CLO Assessment FAQ
Q: What are CLOs?
A: CLOs stand for Core Learning Outcomes. Core learning outcomes are general education competencies (knowledge and skills) that are expected of college-educated individuals for work and life.
Q: Why do we need CLOs?
A: Core learning outcomes are required for three essential reasons:
- For Faculty - Knowledge and Improvement of Teaching Effectiveness
- For Students – To Improve Core Student Learning!
- For Public Accountability – also required by SACS, VCCS, and SCHEV.
Q: What are NOVA’s Core Learning Outcomes?
A: VCCS General Education Policy (220.127.116.11) defined Six General Education Competencies that all Virginia Community College’s must determine learning outcomes for and asses in accordance with SACSCOC accreditation standards and SCHEV policy. The general educational competencies are: 1) civic engagement, 2) critical thinking, 3) professional readiness, 4) quantitative literacy, 5) scientific literacy, and 6) written communication.
Civic Engagement is the ability to contribute to the civic life and well-being of local, national, and global communities as both as social responsibility and a life-long learning process. Degree graduates will demonstrate the knowledge and civic values necessary to become informed and contributing participants in a democratic society.
Critical Thinking is the ability to use information, ideas and arguments from relevant perspectives to make sense of complex issues and solve problems. Degree graduates will locate, evaluate, interpret, and combine information to reach well-reasoned conclusions or solutions.
Professional Readiness is the ability to work well with others and display situationally and culturally appropriate demeanor and behavior. Degree graduates will demonstrate skills important for successful transition into the workplace and pursuit of further education.
Quantitative Literacy is the ability to perform accurate calculations, interpret quantitative information, apply and analyze relevant numerical data, and use results to support conclusions. Degree graduates will calculate, interpret, and use numerical and quantitative information in a variety of settings.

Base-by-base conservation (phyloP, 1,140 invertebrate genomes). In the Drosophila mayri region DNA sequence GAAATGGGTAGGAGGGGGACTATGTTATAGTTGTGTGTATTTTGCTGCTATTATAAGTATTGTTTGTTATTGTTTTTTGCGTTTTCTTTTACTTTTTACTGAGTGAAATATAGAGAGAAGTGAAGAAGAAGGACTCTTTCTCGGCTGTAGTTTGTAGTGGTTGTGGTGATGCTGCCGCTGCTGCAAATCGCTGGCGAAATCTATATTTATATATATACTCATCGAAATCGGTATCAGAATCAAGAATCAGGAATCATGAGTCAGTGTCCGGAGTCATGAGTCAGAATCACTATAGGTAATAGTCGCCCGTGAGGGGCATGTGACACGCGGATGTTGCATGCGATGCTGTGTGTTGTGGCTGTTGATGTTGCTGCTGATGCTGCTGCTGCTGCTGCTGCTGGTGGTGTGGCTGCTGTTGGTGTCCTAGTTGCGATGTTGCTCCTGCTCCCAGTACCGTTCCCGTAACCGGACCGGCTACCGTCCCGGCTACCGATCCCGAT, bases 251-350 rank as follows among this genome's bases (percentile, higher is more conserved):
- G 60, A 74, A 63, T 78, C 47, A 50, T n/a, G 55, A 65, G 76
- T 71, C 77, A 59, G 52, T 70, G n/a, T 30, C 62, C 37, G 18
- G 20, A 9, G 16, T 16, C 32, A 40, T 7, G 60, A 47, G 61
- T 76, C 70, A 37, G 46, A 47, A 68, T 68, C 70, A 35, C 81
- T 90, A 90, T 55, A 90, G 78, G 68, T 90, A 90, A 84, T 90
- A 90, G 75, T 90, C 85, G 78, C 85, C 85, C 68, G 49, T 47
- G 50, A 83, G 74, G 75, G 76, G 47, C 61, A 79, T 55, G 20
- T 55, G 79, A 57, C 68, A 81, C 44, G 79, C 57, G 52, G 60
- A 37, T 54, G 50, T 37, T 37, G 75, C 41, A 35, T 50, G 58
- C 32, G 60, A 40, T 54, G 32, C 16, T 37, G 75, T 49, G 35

Scientific Literacy is the ability to apply the scientific method and related concepts and principles to make informed decisions and engage with issues related to the natural, physical, and social world. Degree graduates will recognize and know how to us the scientific method, and to evaluate empirical information.
Written Communication is the ability to develop, convey, and exchange ideas in writing, as appropriate to a given context and audience. Degree graduates will express themselves effectively in a variety of written forms.
Q: Who should assess CLOs?
A: All degree-awarding programs, select certificates, and disciplines should assess at least one CLO per year in addition to three SLOs that are determined by the program/discipline. Degree-awarding programs and select certificates report on SLOs annually. Disciplines currently submit a CLO assessment report annually, while SLOs are reported on in their in-depth reviews.
Q: How often should we measure each CLO?
A: ClOs are assessed on a College-wide schedule. NOVA requires that at least one CLO be assessed each year, in addition to three SLOs. Currently, programs/disciplines have a choice between assessing one of two recommended CLOs each year. All CLOs should be assessed at least 2-3 times in every 10-year period.
Q: What is NOVA’s College-Wide CLO Assessment Cycle?
Q: How do we measure overall student achievement of CLOs?
A: The most common way to gather information on CLOs is to use student assignments faculty already have in their courses. This is called “embedded assessments” and provides the most direct evidence of CLOs.